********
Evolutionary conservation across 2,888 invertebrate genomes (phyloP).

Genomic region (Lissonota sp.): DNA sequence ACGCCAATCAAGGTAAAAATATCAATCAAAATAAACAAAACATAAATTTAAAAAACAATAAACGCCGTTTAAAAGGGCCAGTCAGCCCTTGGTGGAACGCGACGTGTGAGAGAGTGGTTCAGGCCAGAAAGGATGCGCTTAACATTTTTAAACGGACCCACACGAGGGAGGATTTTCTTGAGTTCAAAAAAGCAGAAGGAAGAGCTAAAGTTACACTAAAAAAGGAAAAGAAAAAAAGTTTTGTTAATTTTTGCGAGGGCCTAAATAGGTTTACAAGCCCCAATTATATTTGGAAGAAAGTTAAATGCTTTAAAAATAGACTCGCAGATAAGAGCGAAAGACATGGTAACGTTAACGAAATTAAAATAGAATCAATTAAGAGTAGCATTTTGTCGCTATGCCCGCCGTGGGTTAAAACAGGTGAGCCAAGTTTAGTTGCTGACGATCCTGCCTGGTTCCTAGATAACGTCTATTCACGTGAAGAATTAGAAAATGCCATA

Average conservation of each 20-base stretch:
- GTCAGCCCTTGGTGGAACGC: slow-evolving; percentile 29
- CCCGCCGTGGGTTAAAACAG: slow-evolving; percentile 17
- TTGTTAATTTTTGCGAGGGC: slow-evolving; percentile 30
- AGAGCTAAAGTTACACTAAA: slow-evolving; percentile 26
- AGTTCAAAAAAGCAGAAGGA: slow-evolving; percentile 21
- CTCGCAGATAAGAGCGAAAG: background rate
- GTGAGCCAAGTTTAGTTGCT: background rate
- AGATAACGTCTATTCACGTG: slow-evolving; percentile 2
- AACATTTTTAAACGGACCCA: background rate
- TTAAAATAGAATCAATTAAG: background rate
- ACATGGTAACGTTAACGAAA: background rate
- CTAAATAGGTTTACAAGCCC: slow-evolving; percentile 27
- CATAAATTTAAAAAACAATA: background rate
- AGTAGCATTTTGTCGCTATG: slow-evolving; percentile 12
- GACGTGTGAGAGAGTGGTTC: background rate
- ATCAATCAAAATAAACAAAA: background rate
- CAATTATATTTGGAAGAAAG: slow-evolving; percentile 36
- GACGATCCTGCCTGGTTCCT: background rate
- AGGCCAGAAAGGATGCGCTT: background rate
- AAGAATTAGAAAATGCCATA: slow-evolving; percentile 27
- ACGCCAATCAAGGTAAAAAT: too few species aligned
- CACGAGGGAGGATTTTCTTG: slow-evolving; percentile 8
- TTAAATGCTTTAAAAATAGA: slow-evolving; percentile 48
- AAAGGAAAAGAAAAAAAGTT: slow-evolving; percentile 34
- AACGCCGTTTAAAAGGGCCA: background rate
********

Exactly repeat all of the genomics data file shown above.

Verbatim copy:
Evolutionary conservation across 2,888 invertebrate genomes (phyloP).

Genomic region (Lissonota sp.): DNA sequence ACGCCAATCAAGGTAAAAATATCAATCAAAATAAACAAAACATAAATTTAAAAAACAATAAACGCCGTTTAAAAGGGCCAGTCAGCCCTTGGTGGAACGCGACGTGTGAGAGAGTGGTTCAGGCCAGAAAGGATGCGCTTAACATTTTTAAACGGACCCACACGAGGGAGGATTTTCTTGAGTTCAAAAAAGCAGAAGGAAGAGCTAAAGTTACACTAAAAAAGGAAAAGAAAAAAAGTTTTGTTAATTTTTGCGAGGGCCTAAATAGGTTTACAAGCCCCAATTATATTTGGAAGAAAGTTAAATGCTTTAAAAATAGACTCGCAGATAAGAGCGAAAGACATGGTAACGTTAACGAAATTAAAATAGAATCAATTAAGAGTAGCATTTTGTCGCTATGCCCGCCGTGGGTTAAAACAGGTGAGCCAAGTTTAGTTGCTGACGATCCTGCCTGGTTCCTAGATAACGTCTATTCACGTGAAGAATTAGAAAATGCCATA

Average conservation of each 20-base stretch:
- GTCAGCCCTTGGTGGAACGC: slow-evolving; percentile 29
- CCCGCCGTGGGTTAAAACAG: slow-evolving; percentile 17
- TTGTTAATTTTTGCGAGGGC: slow-evolving; percentile 30
- AGAGCTAAAGTTACACTAAA: slow-evolving; percentile 26
- AGTTCAAAAAAGCAGAAGGA: slow-evolving; percentile 21
- CTCGCAGATAAGAGCGAAAG: background rate
- GTGAGCCAAGTTTAGTTGCT: background rate
- AGATAACGTCTATTCACGTG: slow-evolving; percentile 2
- AACATTTTTAAACGGACCCA: background rate
- TTAAAATAGAATCAATTAAG: background rate
- ACATGGTAACGTTAACGAAA: background rate
- CTAAATAGGTTTACAAGCCC: slow-evolving; percentile 27
- CATAAATTTAAAAAACAATA: background rate
- AGTAGCATTTTGTCGCTATG: slow-evolving; percentile 12
- GACGTGTGAGAGAGTGGTTC: background rate
- ATCAATCAAAATAAACAAAA: background rate
- CAATTATATTTGGAAGAAAG: slow-evolving; percentile 36
- GACGATCCTGCCTGGTTCCT: background rate
- AGGCCAGAAAGGATGCGCTT: background rate
- AAGAATTAGAAAATGCCATA: slow-evolving; percentile 27
- ACGCCAATCAAGGTAAAAAT: too few species aligned
- CACGAGGGAGGATTTTCTTG: slow-evolving; percentile 8
- TTAAATGCTTTAAAAATAGA: slow-evolving; percentile 48
- AAAGGAAAAGAAAAAAAGTT: slow-evolving; percentile 34
- AACGCCGTTTAAAAGGGCCA: background rate